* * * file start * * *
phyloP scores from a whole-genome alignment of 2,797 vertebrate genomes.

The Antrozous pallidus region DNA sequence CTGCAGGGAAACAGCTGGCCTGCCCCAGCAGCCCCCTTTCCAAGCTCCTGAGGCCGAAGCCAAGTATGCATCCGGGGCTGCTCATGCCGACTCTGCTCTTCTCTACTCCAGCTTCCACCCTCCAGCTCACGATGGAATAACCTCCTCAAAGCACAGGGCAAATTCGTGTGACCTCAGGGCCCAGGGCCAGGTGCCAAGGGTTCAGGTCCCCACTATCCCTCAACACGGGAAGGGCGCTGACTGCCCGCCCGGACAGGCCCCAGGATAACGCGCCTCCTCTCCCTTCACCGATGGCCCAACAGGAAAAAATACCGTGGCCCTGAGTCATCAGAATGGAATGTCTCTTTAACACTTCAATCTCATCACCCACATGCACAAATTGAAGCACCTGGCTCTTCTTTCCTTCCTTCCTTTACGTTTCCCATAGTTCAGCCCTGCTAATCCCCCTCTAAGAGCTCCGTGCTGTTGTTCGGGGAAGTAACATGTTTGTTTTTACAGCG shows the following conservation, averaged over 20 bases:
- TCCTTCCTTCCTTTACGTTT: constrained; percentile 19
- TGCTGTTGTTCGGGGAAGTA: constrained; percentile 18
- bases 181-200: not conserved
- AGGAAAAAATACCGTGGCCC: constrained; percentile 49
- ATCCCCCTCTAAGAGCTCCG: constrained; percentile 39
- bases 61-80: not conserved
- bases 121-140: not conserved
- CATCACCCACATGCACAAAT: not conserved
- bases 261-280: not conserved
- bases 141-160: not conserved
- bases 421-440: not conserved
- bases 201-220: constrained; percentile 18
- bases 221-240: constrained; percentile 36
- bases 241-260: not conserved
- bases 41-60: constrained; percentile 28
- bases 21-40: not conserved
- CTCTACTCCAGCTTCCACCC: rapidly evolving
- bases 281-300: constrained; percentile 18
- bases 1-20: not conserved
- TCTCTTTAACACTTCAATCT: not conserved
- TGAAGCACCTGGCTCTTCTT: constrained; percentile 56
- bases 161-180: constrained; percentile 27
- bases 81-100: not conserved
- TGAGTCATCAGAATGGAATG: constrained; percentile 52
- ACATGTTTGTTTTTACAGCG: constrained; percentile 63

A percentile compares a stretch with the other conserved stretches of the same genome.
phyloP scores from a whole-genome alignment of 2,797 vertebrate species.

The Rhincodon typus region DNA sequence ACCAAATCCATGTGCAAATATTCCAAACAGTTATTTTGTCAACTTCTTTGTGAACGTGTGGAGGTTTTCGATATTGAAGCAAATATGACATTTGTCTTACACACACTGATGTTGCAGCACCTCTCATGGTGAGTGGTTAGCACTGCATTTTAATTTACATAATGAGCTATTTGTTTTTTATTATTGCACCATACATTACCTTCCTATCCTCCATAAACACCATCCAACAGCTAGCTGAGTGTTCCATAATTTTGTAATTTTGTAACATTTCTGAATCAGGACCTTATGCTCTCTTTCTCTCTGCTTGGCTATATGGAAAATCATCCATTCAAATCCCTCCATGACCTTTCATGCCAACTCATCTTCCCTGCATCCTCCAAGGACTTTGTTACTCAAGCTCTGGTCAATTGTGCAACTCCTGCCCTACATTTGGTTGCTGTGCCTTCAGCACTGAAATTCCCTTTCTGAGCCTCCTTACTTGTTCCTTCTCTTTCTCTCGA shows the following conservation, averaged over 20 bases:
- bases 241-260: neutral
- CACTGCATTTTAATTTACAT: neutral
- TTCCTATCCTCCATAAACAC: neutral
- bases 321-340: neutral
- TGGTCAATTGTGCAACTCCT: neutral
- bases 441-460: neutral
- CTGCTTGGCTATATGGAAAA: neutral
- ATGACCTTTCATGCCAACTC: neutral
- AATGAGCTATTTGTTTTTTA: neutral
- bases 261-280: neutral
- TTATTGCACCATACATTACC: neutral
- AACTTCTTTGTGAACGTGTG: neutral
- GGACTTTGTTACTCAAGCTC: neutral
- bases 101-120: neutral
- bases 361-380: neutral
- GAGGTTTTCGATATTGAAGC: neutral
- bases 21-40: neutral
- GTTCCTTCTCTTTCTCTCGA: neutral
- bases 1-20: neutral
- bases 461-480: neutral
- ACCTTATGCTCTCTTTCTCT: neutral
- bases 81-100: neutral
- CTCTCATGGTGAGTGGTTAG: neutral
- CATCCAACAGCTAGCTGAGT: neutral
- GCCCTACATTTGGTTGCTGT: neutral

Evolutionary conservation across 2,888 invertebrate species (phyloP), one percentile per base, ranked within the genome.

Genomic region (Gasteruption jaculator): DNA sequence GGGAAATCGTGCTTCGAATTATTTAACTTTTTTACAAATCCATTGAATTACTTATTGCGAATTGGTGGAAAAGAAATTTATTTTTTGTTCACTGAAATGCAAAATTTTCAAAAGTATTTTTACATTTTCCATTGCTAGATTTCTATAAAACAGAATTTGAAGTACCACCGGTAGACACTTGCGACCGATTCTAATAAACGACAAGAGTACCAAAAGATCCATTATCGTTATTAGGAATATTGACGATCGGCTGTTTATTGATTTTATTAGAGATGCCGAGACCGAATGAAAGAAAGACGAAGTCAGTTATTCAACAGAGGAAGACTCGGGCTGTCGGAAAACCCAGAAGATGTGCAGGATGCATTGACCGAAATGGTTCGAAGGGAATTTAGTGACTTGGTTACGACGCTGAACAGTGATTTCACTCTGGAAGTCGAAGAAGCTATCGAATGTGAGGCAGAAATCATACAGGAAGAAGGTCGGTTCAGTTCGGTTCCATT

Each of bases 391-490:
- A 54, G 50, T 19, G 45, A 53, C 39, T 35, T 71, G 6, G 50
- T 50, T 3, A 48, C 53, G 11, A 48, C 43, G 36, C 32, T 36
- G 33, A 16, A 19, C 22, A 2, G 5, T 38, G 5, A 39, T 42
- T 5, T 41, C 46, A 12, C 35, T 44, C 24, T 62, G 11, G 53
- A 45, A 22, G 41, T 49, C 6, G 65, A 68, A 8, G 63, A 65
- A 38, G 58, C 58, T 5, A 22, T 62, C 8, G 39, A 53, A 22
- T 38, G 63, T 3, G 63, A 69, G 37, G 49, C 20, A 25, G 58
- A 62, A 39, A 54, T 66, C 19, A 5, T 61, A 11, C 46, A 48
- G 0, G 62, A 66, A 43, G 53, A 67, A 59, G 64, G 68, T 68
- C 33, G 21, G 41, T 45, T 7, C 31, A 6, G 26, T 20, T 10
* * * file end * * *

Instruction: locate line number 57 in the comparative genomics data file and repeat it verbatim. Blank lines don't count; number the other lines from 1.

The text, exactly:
Genomic region (Gasteruption jaculator): DNA sequence GGGAAATCGTGCTTCGAATTATTTAACTTTTTTACAAATCCATTGAATTACTTATTGCGAATTGGTGGAAAAGAAATTTATTTTTTGTTCACTGAAATGCAAAATTTTCAAAAGTATTTTTACATTTTCCATTGCTAGATTTCTATAAAACAGAATTTGAAGTACCACCGGTAGACACTTGCGACCGATTCTAATAAACGACAAGAGTACCAAAAGATCCATTATCGTTATTAGGAATATTGACGATCGGCTGTTTATTGATTTTATTAGAGATGCCGAGACCGAATGAAAGAAAGACGAAGTCAGTTATTCAACAGAGGAAGACTCGGGCTGTCGGAAAACCCAGAAGATGTGCAGGATGCATTGACCGAAATGGTTCGAAGGGAATTTAGTGACTTGGTTACGACGCTGAACAGTGATTTCACTCTGGAAGTCGAAGAAGCTATCGAATGTGAGGCAGAAATCATACAGGAAGAAGGTCGGTTCAGTTCGGTTCCATT